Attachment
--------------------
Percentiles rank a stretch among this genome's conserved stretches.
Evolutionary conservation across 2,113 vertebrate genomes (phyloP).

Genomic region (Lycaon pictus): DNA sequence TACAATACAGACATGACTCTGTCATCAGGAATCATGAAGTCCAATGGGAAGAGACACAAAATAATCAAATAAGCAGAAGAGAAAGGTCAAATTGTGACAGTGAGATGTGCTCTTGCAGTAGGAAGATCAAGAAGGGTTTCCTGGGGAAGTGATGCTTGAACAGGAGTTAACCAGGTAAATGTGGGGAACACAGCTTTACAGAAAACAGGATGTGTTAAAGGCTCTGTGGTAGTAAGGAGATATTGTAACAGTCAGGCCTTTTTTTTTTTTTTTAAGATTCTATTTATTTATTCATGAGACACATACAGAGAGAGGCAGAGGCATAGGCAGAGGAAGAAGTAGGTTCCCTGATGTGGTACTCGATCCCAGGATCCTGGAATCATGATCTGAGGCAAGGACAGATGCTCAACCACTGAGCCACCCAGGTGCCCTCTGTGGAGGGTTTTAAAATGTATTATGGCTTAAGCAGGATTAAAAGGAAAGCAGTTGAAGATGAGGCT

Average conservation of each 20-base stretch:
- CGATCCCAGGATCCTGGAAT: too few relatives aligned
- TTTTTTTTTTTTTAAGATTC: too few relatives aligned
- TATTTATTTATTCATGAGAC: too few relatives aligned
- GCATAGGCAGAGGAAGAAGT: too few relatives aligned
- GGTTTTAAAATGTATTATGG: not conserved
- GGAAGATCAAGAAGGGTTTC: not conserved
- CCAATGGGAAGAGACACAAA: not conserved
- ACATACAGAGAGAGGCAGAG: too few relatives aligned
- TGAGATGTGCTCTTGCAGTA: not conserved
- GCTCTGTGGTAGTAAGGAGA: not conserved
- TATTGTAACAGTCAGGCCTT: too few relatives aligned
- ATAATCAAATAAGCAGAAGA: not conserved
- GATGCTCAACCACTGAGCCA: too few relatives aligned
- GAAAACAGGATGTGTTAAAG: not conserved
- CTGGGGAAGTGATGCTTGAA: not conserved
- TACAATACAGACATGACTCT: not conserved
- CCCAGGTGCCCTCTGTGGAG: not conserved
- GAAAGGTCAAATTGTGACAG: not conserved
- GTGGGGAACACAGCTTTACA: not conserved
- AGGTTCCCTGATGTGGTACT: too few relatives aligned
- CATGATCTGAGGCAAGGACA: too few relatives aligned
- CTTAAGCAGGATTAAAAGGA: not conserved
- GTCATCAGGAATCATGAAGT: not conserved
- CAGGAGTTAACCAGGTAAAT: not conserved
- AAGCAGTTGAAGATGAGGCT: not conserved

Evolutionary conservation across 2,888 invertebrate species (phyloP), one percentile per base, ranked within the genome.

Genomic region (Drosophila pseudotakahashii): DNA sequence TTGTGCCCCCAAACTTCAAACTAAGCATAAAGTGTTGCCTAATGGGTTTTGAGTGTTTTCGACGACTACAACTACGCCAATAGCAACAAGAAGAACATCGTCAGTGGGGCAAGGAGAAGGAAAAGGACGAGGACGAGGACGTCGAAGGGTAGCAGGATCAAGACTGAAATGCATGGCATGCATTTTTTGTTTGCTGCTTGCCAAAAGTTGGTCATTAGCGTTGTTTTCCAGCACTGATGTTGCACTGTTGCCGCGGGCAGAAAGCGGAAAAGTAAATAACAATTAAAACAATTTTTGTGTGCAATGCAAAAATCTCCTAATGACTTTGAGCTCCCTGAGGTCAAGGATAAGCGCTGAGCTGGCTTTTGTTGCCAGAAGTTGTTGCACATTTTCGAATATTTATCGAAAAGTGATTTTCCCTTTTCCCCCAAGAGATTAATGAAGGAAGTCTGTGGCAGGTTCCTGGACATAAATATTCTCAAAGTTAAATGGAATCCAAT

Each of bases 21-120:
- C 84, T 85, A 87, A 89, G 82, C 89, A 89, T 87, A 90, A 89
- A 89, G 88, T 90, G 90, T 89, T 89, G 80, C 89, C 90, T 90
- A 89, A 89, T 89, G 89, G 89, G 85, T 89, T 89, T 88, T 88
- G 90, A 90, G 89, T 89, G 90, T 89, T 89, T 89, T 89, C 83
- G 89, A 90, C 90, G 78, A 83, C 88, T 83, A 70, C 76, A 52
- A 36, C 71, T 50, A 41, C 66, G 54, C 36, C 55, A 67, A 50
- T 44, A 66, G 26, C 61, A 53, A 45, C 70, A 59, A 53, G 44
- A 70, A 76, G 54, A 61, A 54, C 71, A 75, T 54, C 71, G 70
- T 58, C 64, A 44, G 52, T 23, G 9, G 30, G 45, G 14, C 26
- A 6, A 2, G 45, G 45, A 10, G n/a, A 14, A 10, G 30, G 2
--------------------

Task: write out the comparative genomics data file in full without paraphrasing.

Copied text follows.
Percentiles rank a stretch among this genome's conserved stretches.
Evolutionary conservation across 2,113 vertebrate genomes (phyloP).

Genomic region (Lycaon pictus): DNA sequence TACAATACAGACATGACTCTGTCATCAGGAATCATGAAGTCCAATGGGAAGAGACACAAAATAATCAAATAAGCAGAAGAGAAAGGTCAAATTGTGACAGTGAGATGTGCTCTTGCAGTAGGAAGATCAAGAAGGGTTTCCTGGGGAAGTGATGCTTGAACAGGAGTTAACCAGGTAAATGTGGGGAACACAGCTTTACAGAAAACAGGATGTGTTAAAGGCTCTGTGGTAGTAAGGAGATATTGTAACAGTCAGGCCTTTTTTTTTTTTTTTAAGATTCTATTTATTTATTCATGAGACACATACAGAGAGAGGCAGAGGCATAGGCAGAGGAAGAAGTAGGTTCCCTGATGTGGTACTCGATCCCAGGATCCTGGAATCATGATCTGAGGCAAGGACAGATGCTCAACCACTGAGCCACCCAGGTGCCCTCTGTGGAGGGTTTTAAAATGTATTATGGCTTAAGCAGGATTAAAAGGAAAGCAGTTGAAGATGAGGCT

Average conservation of each 20-base stretch:
- CGATCCCAGGATCCTGGAAT: too few relatives aligned
- TTTTTTTTTTTTTAAGATTC: too few relatives aligned
- TATTTATTTATTCATGAGAC: too few relatives aligned
- GCATAGGCAGAGGAAGAAGT: too few relatives aligned
- GGTTTTAAAATGTATTATGG: not conserved
- GGAAGATCAAGAAGGGTTTC: not conserved
- CCAATGGGAAGAGACACAAA: not conserved
- ACATACAGAGAGAGGCAGAG: too few relatives aligned
- TGAGATGTGCTCTTGCAGTA: not conserved
- GCTCTGTGGTAGTAAGGAGA: not conserved
- TATTGTAACAGTCAGGCCTT: too few relatives aligned
- ATAATCAAATAAGCAGAAGA: not conserved
- GATGCTCAACCACTGAGCCA: too few relatives aligned
- GAAAACAGGATGTGTTAAAG: not conserved
- CTGGGGAAGTGATGCTTGAA: not conserved
- TACAATACAGACATGACTCT: not conserved
- CCCAGGTGCCCTCTGTGGAG: not conserved
- GAAAGGTCAAATTGTGACAG: not conserved
- GTGGGGAACACAGCTTTACA: not conserved
- AGGTTCCCTGATGTGGTACT: too few relatives aligned
- CATGATCTGAGGCAAGGACA: too few relatives aligned
- CTTAAGCAGGATTAAAAGGA: not conserved
- GTCATCAGGAATCATGAAGT: not conserved
- CAGGAGTTAACCAGGTAAAT: not conserved
- AAGCAGTTGAAGATGAGGCT: not conserved

Evolutionary conservation across 2,888 invertebrate species (phyloP), one percentile per base, ranked within the genome.

Genomic region (Drosophila pseudotakahashii): DNA sequence TTGTGCCCCCAAACTTCAAACTAAGCATAAAGTGTTGCCTAATGGGTTTTGAGTGTTTTCGACGACTACAACTACGCCAATAGCAACAAGAAGAACATCGTCAGTGGGGCAAGGAGAAGGAAAAGGACGAGGACGAGGACGTCGAAGGGTAGCAGGATCAAGACTGAAATGCATGGCATGCATTTTTTGTTTGCTGCTTGCCAAAAGTTGGTCATTAGCGTTGTTTTCCAGCACTGATGTTGCACTGTTGCCGCGGGCAGAAAGCGGAAAAGTAAATAACAATTAAAACAATTTTTGTGTGCAATGCAAAAATCTCCTAATGACTTTGAGCTCCCTGAGGTCAAGGATAAGCGCTGAGCTGGCTTTTGTTGCCAGAAGTTGTTGCACATTTTCGAATATTTATCGAAAAGTGATTTTCCCTTTTCCCCCAAGAGATTAATGAAGGAAGTCTGTGGCAGGTTCCTGGACATAAATATTCTCAAAGTTAAATGGAATCCAAT

Each of bases 21-120:
- C 84, T 85, A 87, A 89, G 82, C 89, A 89, T 87, A 90, A 89
- A 89, G 88, T 90, G 90, T 89, T 89, G 80, C 89, C 90, T 90
- A 89, A 89, T 89, G 89, G 89, G 85, T 89, T 89, T 88, T 88
- G 90, A 90, G 89, T 89, G 90, T 89, T 89, T 89, T 89, C 83
- G 89, A 90, C 90, G 78, A 83, C 88, T 83, A 70, C 76, A 52
- A 36, C 71, T 50, A 41, C 66, G 54, C 36, C 55, A 67, A 50
- T 44, A 66, G 26, C 61, A 53, A 45, C 70, A 59, A 53, G 44
- A 70, A 76, G 54, A 61, A 54, C 71, A 75, T 54, C 71, G 70
- T 58, C 64, A 44, G 52, T 23, G 9, G 30, G 45, G 14, C 26
- A 6, A 2, G 45, G 45, A 10, G n/a, A 14, A 10, G 30, G 2